Review – Sukiyabashi Jiro Roppongi Hills


My wife and I ate at Jiro’s about 1.5 years ago.  That was my first time having really top notch sushi.  I was very much looking forward to trying his son Takashi’s sushi just to see if it’s any different than his father’s.  TL;DR – while more relaxed and friendly, the sushi isn’t as good as his father’s.


Making Reservations

Similar to Jiro’s, we had our hotel, the Hyatt Andaz concierge make our reservations.  I contacted them at the end of January looking for a late March reservation.  The hotel told me that the restaurant takes reservations on the first business day for the following month.  That meant to get a March 2017 reservation, we had to book on February 2nd (not Feb 1st since he’s closed on Wednesdays.)  Making things complicated, we wanted a rsvp for 5 people.  The hotel emailed me on Feb 2 to tell me that nothing was available.  I then asked them to find me an rsvp for 2 instead on 3 different dates, which they luckily found one (the other 3 ppl can figure it out on their own.)  The lesson learned here is that since there are only 8 seats, trying to get a big rsvp is nearly impossible.



Our rsvp was for 7:30pm on a Tuesday night.  We got to Roppongi Hills at around 7:20 and was frantically looking for the restaurant.  It’s located on the 2nd floor between a Tiffany’s and another store (the stairs are outside.)  The entrance is all in Japanese so we weren’t sure it was his restaurant.  We peaked inside and saw magazine clippings of “Jiro Dreams of Sushi,” and that’s when we knew we found the right place.

When we walked inside, we saw 2 other young couples sitting at 2 tables.  We thought they were done with their dinner, but it turns out the restaurant was waiting for us so that all 6 people could eat at the same time.  One couple was a non-English speaking Chinese couple, and the other couple was a Korean and Chinese speaking couple from California (who helped translate for the Chinese couple.)

I had read on Tripadvisor about Takashi yelling as his apprentices and made it uncomfortable for guests.  I guess he was in a good mood when we went because he was nice and patient, especially with the Chinese couple.  He spoke English pretty well, turns out he’s been learning from listening to his apprentice speaking to foreigners.  He also can say some of the fish in Chinese as well.  I did ask him how often he still meets up with his father, but he didn’t understand me.  The apprentice translated, but he replied in English saying that due to conflicting day-offs, he only saw him maybe once a month.

There was a minor incident where the apprentice forgot to do something, and he didn’t seem to get too angry with him.  I just think it’s because his apprentices are really young whereas Jiro has his other son cutting the fish for him, and so you have 2 top-notch sushi chefs versus just Takashi at this location.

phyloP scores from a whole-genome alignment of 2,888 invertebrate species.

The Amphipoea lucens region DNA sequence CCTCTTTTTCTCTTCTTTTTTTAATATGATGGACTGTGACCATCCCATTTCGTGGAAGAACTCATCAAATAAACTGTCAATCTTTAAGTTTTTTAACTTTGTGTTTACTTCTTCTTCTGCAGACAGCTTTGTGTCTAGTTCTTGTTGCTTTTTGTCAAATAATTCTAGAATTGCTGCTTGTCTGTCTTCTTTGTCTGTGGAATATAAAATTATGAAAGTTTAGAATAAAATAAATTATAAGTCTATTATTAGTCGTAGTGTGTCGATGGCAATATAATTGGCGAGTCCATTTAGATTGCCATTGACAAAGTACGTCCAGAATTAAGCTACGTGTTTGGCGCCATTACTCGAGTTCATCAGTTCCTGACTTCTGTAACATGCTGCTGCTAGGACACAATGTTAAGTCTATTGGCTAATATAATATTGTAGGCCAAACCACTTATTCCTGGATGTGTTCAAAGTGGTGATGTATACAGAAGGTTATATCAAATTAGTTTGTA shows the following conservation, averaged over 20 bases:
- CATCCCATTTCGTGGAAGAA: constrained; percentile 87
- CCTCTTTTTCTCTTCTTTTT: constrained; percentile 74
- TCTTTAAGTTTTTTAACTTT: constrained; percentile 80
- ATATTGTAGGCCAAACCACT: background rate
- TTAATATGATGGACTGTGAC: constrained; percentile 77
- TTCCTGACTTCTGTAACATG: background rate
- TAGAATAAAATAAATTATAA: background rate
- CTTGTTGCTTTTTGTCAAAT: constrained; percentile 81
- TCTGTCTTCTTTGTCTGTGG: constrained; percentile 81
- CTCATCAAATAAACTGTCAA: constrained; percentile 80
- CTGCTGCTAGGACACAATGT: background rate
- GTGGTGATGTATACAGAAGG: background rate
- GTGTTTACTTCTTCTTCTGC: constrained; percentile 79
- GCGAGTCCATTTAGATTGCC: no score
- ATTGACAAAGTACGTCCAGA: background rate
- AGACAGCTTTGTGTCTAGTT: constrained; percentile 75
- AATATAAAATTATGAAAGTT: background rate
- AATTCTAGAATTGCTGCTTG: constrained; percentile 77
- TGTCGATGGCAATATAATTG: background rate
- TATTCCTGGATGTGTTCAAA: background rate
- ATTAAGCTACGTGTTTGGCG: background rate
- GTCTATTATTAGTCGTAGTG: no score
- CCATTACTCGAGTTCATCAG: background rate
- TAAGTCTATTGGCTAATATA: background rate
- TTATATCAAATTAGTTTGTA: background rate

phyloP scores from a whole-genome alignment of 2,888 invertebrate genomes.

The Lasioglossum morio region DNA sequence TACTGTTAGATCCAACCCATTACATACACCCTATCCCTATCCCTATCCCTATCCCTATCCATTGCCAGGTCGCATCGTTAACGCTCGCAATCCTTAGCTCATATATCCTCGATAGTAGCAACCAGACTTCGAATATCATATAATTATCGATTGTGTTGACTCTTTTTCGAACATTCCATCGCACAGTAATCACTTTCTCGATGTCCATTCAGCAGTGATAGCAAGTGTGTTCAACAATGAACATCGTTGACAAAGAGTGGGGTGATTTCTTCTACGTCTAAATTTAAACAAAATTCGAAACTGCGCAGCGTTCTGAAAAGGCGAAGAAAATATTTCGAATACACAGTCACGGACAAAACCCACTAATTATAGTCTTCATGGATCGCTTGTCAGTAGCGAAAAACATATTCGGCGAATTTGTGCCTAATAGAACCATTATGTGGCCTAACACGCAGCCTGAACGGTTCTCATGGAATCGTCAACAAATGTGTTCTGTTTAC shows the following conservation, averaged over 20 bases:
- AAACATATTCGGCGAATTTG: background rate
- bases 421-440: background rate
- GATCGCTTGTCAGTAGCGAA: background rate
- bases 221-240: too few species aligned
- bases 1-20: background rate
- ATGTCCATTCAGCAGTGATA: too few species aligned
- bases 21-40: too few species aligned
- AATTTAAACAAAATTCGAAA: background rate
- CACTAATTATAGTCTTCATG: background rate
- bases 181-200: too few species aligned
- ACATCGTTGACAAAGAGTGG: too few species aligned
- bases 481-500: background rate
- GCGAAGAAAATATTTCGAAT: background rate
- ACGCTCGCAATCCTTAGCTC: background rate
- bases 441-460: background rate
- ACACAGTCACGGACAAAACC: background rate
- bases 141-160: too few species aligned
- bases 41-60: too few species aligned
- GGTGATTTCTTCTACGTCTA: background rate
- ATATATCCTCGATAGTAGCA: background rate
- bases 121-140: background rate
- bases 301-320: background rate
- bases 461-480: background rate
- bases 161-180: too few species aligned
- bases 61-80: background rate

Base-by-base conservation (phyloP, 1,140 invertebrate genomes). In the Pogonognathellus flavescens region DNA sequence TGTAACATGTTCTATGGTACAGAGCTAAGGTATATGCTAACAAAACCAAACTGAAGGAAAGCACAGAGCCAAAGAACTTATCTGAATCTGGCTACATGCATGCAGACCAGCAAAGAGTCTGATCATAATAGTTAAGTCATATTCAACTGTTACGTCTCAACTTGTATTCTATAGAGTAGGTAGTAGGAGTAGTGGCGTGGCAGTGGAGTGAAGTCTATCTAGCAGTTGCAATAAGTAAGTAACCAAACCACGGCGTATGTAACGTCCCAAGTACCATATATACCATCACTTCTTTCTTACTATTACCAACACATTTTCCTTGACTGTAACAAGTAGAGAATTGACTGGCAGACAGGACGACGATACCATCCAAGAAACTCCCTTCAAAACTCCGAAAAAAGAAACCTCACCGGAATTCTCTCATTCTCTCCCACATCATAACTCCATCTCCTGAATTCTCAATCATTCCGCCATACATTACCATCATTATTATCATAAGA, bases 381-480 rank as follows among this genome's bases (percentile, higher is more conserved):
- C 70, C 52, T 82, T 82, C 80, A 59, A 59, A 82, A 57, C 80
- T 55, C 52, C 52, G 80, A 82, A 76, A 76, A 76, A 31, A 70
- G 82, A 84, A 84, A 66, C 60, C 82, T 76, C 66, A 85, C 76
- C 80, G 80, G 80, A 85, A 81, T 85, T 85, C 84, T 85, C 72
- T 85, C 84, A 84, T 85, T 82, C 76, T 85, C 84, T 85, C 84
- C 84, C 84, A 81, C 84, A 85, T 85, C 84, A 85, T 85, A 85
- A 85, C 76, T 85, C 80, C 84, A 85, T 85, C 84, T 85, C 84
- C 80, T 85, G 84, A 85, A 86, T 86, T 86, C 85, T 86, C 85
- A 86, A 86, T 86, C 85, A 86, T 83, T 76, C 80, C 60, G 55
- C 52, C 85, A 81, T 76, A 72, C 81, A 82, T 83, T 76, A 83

The first difference between Jiro was that Takashi asked each couple if we wanted “sashimi, sushi, or both?”  All 3 couples chose the mixed option.  Similar to Jiro, there are “rules” to eating his sushi.  The Chinese couple was dipping the sushi into more soy sauce even though he had told them it wasn’t necessary since he had brushed soy sauce on it already.  About 1/3 of the way though, he could see the Chinese couple struggling to finish the sushi due to the amount of rice, so he started to give them smaller rice portions.  While we were on the shrimp course, the Chinese guy stood up to use the restroom.  He told him he should sit back down and eat the shrimp first since the temperature of the shrimp was key.

At the end, he took pictures with all of us.  No melon from him though.



A reader had told me there was too much mackerel in the meal, and looking back there were 5 total pieces that either were mackerel or tasted like mackerel.  It didn’t bother me that much.  There were 3 pieces that had too much wasabi in my opinion.  I also thought the sauce used on the eel and clam was too sweet.  I also thought the rice could be warmer (I know Jiro made a point of the rice temperature in the documentary.)  I have no problems with the vinegar taste, but I know some people do.  I mean, let’s be honest here, unless this was a blind taste test, psychologically, I was going to pick his father’s sushi over his no matter what.

Total cost when we went – 69,000 JPY, which is ~$621 for the 2 of us.  We did have a bottle of sake though, but I can’t see it being that expensive.  For the price, you may as well try to get an RSVP at his father’s.  The man is 91 now, so who knows how much longer he’s going to be working.





  • Ken

    Pretty cool, you get to try the father’s and then the son’s restaurant.

    I wonder if they made things sweeter because you spoke English. I’ve noticed things we get are incredibly sweet in Asia and we both don’t really like things sweet. We like savory things, even desserts. Have you ever been to an 85C? They’re all over the west coast and then they have a single location in Dallas so that’s good news for our Dallas move. They’re really popular in China/Taiwan.

  • Ling Lin

    Lucky you!